29. 29. What could happen to the body when exposed to radiation?
  30. 30. Biological effects• Biological effects on living cells 1. Cells experience DNA damage that are detected & repaired2. DNA damage not repaired and causes cell death3. Cell experiences DNA mutation and may induce cancer
  31. 31. Radiation Effects
  32. 32. Radiation Dose Absorbed radiation dose (energy/mass) received bythe body taking into account the radiation sensitivityof specific tissues and body organsmeasure of the biological effect of a particular type ofradiation on organs or tissuesSieverts ( Sv )milliSv (mSv) = 1/1000 SvmicroSv (µSv) = 1/1,000,000 SvnanoSn (nSv) = 1/1,000,000,000 Sv
  33. 33. Exposure Limits
  34. 34. Occupationalexposure toradiation
  35. 35. Radiation Doses Received (mSv) 0.4 - 1.5 one chest X-ray 0.1 Background (per hr), Red Forest Chernobyl Exclusion zone 1-3 Mammogram 3 US average annual natural background 10 natural background Kerala coast, India dose limit for workers 50 Cranial CT scan 100 small increase in cancer risk dose limit for Fukushima NPP workers250 - 1000 Temporary nausea, blood cell changes, sterility in males; Nausea, fatigue, vomiting, blood cell changes, loss of appetite,1000 - 3000 sterility in males, death possible early death in 50% of those exposed, sterility and cataracts in3000 - 6000 survivors
  36. 36. Radiation Doses Received (mSv) 0.4 - 1.5 one chest X-ray 0.1 Background (per hr), Red Forest Chernobyl Exclusion zone 1-3 Mammogram 3 US average annual natural background 10 natural background Kerala coast, India dose limit for workers 50 Cranial CT scan 100 small increase in cancer risk dose limit for Fukushima NPP workers250 - 1000 Temporary nausea, blood cell changes, sterility in males; Nausea, fatigue, vomiting, blood cell changes, loss of appetite,1000 - 3000 sterility in males, death possible early death in 50% of those exposed, sterility and cataracts in3000 - 6000 survivors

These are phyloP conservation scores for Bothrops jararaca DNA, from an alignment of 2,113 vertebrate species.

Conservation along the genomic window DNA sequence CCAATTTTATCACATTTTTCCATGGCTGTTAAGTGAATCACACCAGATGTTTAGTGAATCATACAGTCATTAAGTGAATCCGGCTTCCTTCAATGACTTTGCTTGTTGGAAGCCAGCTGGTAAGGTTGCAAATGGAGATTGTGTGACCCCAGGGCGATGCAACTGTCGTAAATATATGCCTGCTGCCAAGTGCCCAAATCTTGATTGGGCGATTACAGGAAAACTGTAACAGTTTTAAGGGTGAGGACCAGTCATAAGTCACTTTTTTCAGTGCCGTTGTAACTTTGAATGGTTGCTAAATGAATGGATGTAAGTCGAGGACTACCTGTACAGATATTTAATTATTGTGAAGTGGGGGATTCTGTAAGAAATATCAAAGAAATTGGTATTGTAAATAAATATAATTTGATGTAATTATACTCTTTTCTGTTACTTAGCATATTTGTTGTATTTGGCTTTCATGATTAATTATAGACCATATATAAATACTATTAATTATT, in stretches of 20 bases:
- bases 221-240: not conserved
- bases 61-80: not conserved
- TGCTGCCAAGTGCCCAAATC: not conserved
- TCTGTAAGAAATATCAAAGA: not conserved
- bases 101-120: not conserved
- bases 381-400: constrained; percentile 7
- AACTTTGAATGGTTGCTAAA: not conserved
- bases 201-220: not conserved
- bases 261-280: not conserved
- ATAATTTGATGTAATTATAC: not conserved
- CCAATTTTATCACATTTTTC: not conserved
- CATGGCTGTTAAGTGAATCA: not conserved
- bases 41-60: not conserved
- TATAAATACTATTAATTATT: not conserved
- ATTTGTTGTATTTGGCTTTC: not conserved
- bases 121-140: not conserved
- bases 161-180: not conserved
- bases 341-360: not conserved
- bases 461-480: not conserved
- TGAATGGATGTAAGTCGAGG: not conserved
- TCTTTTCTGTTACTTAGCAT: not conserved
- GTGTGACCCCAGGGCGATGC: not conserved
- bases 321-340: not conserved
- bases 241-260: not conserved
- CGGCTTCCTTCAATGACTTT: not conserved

37. 37. Summary of Radiation Effects
  38. 38. Relative Risks: Loss of Life ExpectancyCohen,B.L. Catalog of risks extended and updated, Health Physics 61/3:317-333 (1991)
  39. 39. Relative Risks: Loss of Life ExpectancyCohen,B.L. Catalog of risks extended and updated, Health Physics 61/3:317-333 (1991)
  40. 40. www.ocrwm.doe.gov/.../radiation-pathways.jpg
  41. 41. Radiation exposure
  42. 42. HOW CAN YOU CONTROL RADIATION EXPOSURE?
  43. 43. How to Control Exposure? TIMEDISTANCESHIELDING Time distance shielding
  44. 44. Minimize TIMEThe less time that people are exposed to a radiation source, the lesser the absorbed dose.
  45. 45. Maximize DISTANCE• the greater the distance from a source of penetrating radiation, the less the overall exposure
  46. 46. Incorporate shieldingBarriers of lead, concrete or water can stopradiation or reduce radiation intensity.
  47. 47. Radiation Controls• Evacuation (maximizing distance)• Sheltering (shielding, minimizing inhalation)• Restriction of food products in affected areas (minimizing ingestion)• Restriction in water intake in affected areas (minimizing intake)• Medical intervention (taking of pills)• Radiation monitoring
  48. 48. Radiation Controls NOT YET NECESSARY IN THE PHILIPPINES• Evacuation (maximizing distance)• Sheltering (shielding, minimizing inhalation)• Restriction of food products inAFFECTED AREAS IN JAPAN affected areas (minimizing ingestion) ARE LOCALIZED• Restriction in water intake in affected areas (minimizing intake)• Medical intervention (taking of pills)• Radiation monitoring RADIATION MONITORING IS ONGOING
  49. 49. Regular Bulletins at PNRI websitewww.pnri.dost.gov.ph
  50. 50. Questions?
  51. 51. That’s all.. Thank you!!!!